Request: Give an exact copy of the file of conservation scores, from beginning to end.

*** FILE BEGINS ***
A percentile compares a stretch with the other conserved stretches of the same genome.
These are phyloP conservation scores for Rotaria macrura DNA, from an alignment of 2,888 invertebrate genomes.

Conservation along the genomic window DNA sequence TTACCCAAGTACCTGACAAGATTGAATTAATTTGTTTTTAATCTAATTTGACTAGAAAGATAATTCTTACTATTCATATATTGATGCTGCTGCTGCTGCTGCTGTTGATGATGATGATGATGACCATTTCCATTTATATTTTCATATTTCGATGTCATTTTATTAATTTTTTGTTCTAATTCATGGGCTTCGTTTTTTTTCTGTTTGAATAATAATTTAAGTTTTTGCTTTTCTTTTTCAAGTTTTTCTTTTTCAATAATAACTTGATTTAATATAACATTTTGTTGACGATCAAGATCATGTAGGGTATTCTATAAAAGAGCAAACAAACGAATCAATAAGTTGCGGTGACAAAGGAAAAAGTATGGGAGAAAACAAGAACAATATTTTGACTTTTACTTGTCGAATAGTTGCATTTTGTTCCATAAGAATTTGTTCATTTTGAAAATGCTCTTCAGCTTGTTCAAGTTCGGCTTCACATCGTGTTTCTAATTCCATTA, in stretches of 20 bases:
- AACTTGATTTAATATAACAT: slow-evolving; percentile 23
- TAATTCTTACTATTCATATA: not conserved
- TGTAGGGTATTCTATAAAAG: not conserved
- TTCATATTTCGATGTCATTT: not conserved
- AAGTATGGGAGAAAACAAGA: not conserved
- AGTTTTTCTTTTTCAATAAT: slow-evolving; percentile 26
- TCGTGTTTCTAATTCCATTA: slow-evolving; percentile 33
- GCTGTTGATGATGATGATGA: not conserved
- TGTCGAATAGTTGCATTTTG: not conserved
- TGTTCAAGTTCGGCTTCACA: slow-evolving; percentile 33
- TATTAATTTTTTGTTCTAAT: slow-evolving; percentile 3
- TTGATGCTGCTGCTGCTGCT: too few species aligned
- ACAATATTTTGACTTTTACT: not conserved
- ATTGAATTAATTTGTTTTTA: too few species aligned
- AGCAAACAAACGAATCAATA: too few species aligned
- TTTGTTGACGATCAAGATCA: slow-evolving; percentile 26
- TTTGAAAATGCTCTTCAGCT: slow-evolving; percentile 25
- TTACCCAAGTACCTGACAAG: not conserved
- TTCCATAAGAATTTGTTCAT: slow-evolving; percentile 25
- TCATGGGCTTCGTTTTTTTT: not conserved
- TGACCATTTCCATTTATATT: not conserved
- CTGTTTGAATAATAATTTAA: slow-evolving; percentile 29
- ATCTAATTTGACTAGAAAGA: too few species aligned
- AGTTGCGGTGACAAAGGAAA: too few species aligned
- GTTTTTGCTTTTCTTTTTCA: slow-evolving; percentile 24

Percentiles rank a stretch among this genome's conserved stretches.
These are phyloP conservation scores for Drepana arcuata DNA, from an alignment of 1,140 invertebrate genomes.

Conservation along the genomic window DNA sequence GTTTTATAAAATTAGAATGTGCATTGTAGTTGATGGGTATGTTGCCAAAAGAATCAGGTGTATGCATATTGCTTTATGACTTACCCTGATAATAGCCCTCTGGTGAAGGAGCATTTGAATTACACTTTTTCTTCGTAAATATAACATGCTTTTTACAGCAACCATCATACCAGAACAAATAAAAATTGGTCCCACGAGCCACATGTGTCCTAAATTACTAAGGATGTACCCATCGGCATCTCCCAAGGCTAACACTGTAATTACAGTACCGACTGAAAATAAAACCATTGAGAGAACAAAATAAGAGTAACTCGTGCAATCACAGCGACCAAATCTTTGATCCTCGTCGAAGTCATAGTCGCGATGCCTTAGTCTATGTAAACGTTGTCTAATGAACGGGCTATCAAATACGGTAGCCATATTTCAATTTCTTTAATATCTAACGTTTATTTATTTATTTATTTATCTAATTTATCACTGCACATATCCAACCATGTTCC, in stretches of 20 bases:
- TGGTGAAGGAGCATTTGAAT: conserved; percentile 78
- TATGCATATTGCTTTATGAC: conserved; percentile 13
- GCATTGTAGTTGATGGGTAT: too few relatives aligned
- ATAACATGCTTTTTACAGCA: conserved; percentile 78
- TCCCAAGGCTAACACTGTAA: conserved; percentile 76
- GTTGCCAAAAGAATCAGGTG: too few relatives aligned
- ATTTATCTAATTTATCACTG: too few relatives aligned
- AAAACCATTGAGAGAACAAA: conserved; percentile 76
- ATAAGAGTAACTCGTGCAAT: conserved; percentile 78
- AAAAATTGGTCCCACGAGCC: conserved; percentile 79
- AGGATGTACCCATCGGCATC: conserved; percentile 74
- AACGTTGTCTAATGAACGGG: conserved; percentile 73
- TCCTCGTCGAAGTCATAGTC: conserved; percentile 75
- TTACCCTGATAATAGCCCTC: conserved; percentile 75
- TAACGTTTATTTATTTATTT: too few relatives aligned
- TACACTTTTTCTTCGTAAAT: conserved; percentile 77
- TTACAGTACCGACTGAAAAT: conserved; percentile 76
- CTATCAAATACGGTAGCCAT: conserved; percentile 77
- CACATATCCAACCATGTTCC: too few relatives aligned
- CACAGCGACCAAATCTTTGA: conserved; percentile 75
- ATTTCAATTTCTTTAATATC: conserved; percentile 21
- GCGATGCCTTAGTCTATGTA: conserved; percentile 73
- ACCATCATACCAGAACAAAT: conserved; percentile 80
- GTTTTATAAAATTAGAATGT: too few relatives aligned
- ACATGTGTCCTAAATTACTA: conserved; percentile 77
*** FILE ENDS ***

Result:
A percentile compares a stretch with the other conserved stretches of the same genome.
These are phyloP conservation scores for Rotaria macrura DNA, from an alignment of 2,888 invertebrate genomes.

Conservation along the genomic window DNA sequence TTACCCAAGTACCTGACAAGATTGAATTAATTTGTTTTTAATCTAATTTGACTAGAAAGATAATTCTTACTATTCATATATTGATGCTGCTGCTGCTGCTGCTGTTGATGATGATGATGATGACCATTTCCATTTATATTTTCATATTTCGATGTCATTTTATTAATTTTTTGTTCTAATTCATGGGCTTCGTTTTTTTTCTGTTTGAATAATAATTTAAGTTTTTGCTTTTCTTTTTCAAGTTTTTCTTTTTCAATAATAACTTGATTTAATATAACATTTTGTTGACGATCAAGATCATGTAGGGTATTCTATAAAAGAGCAAACAAACGAATCAATAAGTTGCGGTGACAAAGGAAAAAGTATGGGAGAAAACAAGAACAATATTTTGACTTTTACTTGTCGAATAGTTGCATTTTGTTCCATAAGAATTTGTTCATTTTGAAAATGCTCTTCAGCTTGTTCAAGTTCGGCTTCACATCGTGTTTCTAATTCCATTA, in stretches of 20 bases:
- AACTTGATTTAATATAACAT: slow-evolving; percentile 23
- TAATTCTTACTATTCATATA: not conserved
- TGTAGGGTATTCTATAAAAG: not conserved
- TTCATATTTCGATGTCATTT: not conserved
- AAGTATGGGAGAAAACAAGA: not conserved
- AGTTTTTCTTTTTCAATAAT: slow-evolving; percentile 26
- TCGTGTTTCTAATTCCATTA: slow-evolving; percentile 33
- GCTGTTGATGATGATGATGA: not conserved
- TGTCGAATAGTTGCATTTTG: not conserved
- TGTTCAAGTTCGGCTTCACA: slow-evolving; percentile 33
- TATTAATTTTTTGTTCTAAT: slow-evolving; percentile 3
- TTGATGCTGCTGCTGCTGCT: too few species aligned
- ACAATATTTTGACTTTTACT: not conserved
- ATTGAATTAATTTGTTTTTA: too few species aligned
- AGCAAACAAACGAATCAATA: too few species aligned
- TTTGTTGACGATCAAGATCA: slow-evolving; percentile 26
- TTTGAAAATGCTCTTCAGCT: slow-evolving; percentile 25
- TTACCCAAGTACCTGACAAG: not conserved
- TTCCATAAGAATTTGTTCAT: slow-evolving; percentile 25
- TCATGGGCTTCGTTTTTTTT: not conserved
- TGACCATTTCCATTTATATT: not conserved
- CTGTTTGAATAATAATTTAA: slow-evolving; percentile 29
- ATCTAATTTGACTAGAAAGA: too few species aligned
- AGTTGCGGTGACAAAGGAAA: too few species aligned
- GTTTTTGCTTTTCTTTTTCA: slow-evolving; percentile 24

Percentiles rank a stretch among this genome's conserved stretches.
These are phyloP conservation scores for Drepana arcuata DNA, from an alignment of 1,140 invertebrate genomes.

Conservation along the genomic window DNA sequence GTTTTATAAAATTAGAATGTGCATTGTAGTTGATGGGTATGTTGCCAAAAGAATCAGGTGTATGCATATTGCTTTATGACTTACCCTGATAATAGCCCTCTGGTGAAGGAGCATTTGAATTACACTTTTTCTTCGTAAATATAACATGCTTTTTACAGCAACCATCATACCAGAACAAATAAAAATTGGTCCCACGAGCCACATGTGTCCTAAATTACTAAGGATGTACCCATCGGCATCTCCCAAGGCTAACACTGTAATTACAGTACCGACTGAAAATAAAACCATTGAGAGAACAAAATAAGAGTAACTCGTGCAATCACAGCGACCAAATCTTTGATCCTCGTCGAAGTCATAGTCGCGATGCCTTAGTCTATGTAAACGTTGTCTAATGAACGGGCTATCAAATACGGTAGCCATATTTCAATTTCTTTAATATCTAACGTTTATTTATTTATTTATTTATCTAATTTATCACTGCACATATCCAACCATGTTCC, in stretches of 20 bases:
- TGGTGAAGGAGCATTTGAAT: conserved; percentile 78
- TATGCATATTGCTTTATGAC: conserved; percentile 13
- GCATTGTAGTTGATGGGTAT: too few relatives aligned
- ATAACATGCTTTTTACAGCA: conserved; percentile 78
- TCCCAAGGCTAACACTGTAA: conserved; percentile 76
- GTTGCCAAAAGAATCAGGTG: too few relatives aligned
- ATTTATCTAATTTATCACTG: too few relatives aligned
- AAAACCATTGAGAGAACAAA: conserved; percentile 76
- ATAAGAGTAACTCGTGCAAT: conserved; percentile 78
- AAAAATTGGTCCCACGAGCC: conserved; percentile 79
- AGGATGTACCCATCGGCATC: conserved; percentile 74
- AACGTTGTCTAATGAACGGG: conserved; percentile 73
- TCCTCGTCGAAGTCATAGTC: conserved; percentile 75
- TTACCCTGATAATAGCCCTC: conserved; percentile 75
- TAACGTTTATTTATTTATTT: too few relatives aligned
- TACACTTTTTCTTCGTAAAT: conserved; percentile 77
- TTACAGTACCGACTGAAAAT: conserved; percentile 76
- CTATCAAATACGGTAGCCAT: conserved; percentile 77
- CACATATCCAACCATGTTCC: too few relatives aligned
- CACAGCGACCAAATCTTTGA: conserved; percentile 75
- ATTTCAATTTCTTTAATATC: conserved; percentile 21
- GCGATGCCTTAGTCTATGTA: conserved; percentile 73
- ACCATCATACCAGAACAAAT: conserved; percentile 80
- GTTTTATAAAATTAGAATGT: too few relatives aligned
- ACATGTGTCCTAAATTACTA: conserved; percentile 77